Is it worthwhile submitting a lawn care bid for cemeteries?

Cemeteries may seem like the perfect customer to perform lawn care services on. They tend to be big areas that don’t have a homeowner looking out the window nagging you about all the little spots you missed. But on the flip side, there are a lot of reasons why you may not want to submit a lawn care bid to a cemetery as we will see in this discussion from the Gopher Lawn Care Business Forum.

One lawn care business owner wrote “I am submitting a lawn care bid to my local city cemetery along with some other city properties and need to know how in the world to bid on cemetery.

The property is large and has been there for some while so there is a great deal of plots to mow around. It is not watered so it all depends on rain on how much I need to mow it. I looked over sections at a time and can use my mower between rows of headstones but boy is there a lot of weed eating to be done.

From what I can tell it will take three to four days with 4 guys going. Doing this I have the chance of getting behind on other jobs. Has anyone submitted a cemetery lawn care bid before? Is it not a good idea to bid this out?

I took my wife by to see it and she about had a fit. I got two weeks to look at this and as it stands right now I am more about not doing it than moving forward. My sister got upset last year and called the city a number of times because my fathers grave was not cut the last few months that she had gone by. So that might be a good sign for me to stick to yards and the few small commercial jobs I have.”

Cemetery Lawn Care Bid

Cemetery Lawn Care Bid

A second lawn care business owner said “I work for a cemetery full time and trust me I know, it’s not a job worth bidding for. You will regret it even though the check you can get for doing the job can be large. The time and stress of going through the whole property to cut, trim, blow, and do whatever else you need to do sucks.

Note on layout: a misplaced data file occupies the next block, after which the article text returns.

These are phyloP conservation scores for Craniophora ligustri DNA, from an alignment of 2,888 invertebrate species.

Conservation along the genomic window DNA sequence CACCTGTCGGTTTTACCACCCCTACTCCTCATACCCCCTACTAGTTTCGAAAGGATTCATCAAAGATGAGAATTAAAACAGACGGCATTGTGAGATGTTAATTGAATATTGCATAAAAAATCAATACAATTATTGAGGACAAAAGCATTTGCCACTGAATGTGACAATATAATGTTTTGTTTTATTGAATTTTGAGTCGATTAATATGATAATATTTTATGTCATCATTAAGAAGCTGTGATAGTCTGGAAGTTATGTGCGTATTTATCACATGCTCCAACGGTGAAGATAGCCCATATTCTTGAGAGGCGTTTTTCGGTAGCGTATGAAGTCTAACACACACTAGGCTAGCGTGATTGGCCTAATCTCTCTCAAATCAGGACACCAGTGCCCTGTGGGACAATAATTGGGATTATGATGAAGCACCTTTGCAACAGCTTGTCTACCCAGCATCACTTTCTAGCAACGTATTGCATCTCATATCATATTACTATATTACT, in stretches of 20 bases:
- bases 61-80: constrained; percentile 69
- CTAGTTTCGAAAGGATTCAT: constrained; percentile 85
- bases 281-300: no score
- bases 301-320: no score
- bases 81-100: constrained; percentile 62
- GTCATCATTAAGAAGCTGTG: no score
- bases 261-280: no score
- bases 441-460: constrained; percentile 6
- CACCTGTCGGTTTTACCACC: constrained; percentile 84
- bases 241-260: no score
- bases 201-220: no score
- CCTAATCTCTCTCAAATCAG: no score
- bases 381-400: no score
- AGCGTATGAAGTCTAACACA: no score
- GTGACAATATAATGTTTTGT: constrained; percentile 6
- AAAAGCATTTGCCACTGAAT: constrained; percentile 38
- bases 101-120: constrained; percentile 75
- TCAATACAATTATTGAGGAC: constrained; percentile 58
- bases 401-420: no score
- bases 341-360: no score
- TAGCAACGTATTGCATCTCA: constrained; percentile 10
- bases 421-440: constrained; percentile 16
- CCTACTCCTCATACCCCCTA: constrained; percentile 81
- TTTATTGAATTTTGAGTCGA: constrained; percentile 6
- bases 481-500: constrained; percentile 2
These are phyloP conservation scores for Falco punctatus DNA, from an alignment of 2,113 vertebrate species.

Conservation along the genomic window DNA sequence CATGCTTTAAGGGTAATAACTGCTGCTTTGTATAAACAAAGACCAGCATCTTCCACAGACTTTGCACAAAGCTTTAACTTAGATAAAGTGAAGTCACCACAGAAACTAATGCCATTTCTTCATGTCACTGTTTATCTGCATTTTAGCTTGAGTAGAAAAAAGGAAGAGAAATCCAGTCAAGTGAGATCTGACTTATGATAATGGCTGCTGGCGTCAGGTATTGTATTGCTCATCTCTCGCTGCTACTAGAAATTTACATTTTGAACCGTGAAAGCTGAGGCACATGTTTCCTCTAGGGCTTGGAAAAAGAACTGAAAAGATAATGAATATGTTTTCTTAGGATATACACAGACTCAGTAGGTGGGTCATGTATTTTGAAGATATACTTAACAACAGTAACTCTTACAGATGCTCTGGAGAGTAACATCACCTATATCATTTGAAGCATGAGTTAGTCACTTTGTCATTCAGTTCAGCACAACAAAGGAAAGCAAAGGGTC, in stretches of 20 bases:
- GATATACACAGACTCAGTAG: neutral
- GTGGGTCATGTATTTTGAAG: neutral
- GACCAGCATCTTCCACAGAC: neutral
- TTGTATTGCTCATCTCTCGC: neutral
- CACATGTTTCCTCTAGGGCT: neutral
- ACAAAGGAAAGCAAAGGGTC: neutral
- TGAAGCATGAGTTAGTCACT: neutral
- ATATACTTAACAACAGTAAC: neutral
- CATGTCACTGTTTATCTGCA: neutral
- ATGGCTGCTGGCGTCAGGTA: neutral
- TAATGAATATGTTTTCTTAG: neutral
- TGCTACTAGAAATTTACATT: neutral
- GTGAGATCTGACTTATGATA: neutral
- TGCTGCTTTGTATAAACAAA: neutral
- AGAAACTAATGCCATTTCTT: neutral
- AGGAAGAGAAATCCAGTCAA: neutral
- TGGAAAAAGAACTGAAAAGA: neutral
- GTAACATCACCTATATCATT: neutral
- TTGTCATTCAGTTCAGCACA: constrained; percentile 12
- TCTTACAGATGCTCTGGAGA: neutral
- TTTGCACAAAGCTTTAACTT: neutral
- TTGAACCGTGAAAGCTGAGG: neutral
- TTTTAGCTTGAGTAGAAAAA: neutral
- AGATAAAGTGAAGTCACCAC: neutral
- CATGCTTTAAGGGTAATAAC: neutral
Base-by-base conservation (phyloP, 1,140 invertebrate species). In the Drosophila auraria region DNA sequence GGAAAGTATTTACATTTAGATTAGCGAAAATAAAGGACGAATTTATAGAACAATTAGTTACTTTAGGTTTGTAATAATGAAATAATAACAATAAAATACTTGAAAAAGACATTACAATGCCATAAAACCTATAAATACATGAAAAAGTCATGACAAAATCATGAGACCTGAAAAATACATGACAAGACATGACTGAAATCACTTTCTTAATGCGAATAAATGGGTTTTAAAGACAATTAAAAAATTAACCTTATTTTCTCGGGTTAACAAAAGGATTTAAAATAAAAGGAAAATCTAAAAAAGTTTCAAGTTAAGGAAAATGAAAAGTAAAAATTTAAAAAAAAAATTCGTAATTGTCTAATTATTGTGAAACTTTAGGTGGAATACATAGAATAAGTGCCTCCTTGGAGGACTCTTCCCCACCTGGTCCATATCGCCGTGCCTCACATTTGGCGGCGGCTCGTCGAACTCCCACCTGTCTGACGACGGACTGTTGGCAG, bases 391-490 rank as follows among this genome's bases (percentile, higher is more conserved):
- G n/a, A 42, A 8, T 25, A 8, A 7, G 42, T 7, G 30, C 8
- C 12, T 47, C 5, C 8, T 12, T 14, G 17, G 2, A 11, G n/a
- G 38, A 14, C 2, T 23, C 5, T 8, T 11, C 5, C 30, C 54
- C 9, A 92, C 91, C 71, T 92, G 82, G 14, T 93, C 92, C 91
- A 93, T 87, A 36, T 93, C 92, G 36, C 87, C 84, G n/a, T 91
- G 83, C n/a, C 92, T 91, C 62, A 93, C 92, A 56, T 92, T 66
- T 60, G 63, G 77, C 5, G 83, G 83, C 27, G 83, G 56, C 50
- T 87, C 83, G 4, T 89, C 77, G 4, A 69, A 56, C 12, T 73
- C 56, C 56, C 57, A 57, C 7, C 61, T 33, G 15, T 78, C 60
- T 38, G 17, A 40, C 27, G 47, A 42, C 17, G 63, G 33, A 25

Where I work the cemetery property is about 70 acres of land. With two guys we start on Monday morning around 9 and mow and trim all week until about Thursday afternoon. Then Monday morning it starts all over again. If I were me, I would decide against bidding on the job. But that’s just my two cents.

In total, the job is about 50 to 60 man hours to mow the grass and then I would say about another 15 to 20 more hours to trim. That does not include the blowing or anything  else, just the basic. In my view when people bid on cemeteries they don’t consider the extra hours it takes to trim around all of the head stones, foot stones, and marker stones. Another point is the maintenance it requires after working on such a property. Their is a lot of wear and tear on mowers and such due to all of the stop and go situations.

We bought 2 diesel commercial lawn mowers 3 years ago. One is a 60 inch mower with 1,400 hours on it already and the 72 inch had 800 hours on it. You go through equipment very quickly and that also needs to be factored into your decision. Those two mowers we bought 3 years ago cost us around $22,000 dollars and that is on state contract so it costs a lot of money.

If I were to bid the cemetery I currently work on with my own lawn care business, I would have to bid at least 60 man hours (2 men at 30 hours) for mowing and then 30 man hours (2 men at 15 hours) to trim everything.”

A third added “I use to be a superintendent  at a 60 acre cemetery. We bid out the cemetery lawn care each year and I know those who won the bid at $62k lost money! It took 7-8 men mowing 12-14 hours. Trimming usually took 9-12 men 12-14 hrs. Another thing to consider is each one of those markers cost thousands! If you hit one you have to replace it. And believe me, they were hit. Also, if there are funerals the day you mow, you have to shut it down, which makes it harder to do on a tight schedule. Trust me there are so many other ways to make money, this way is not worth it.”

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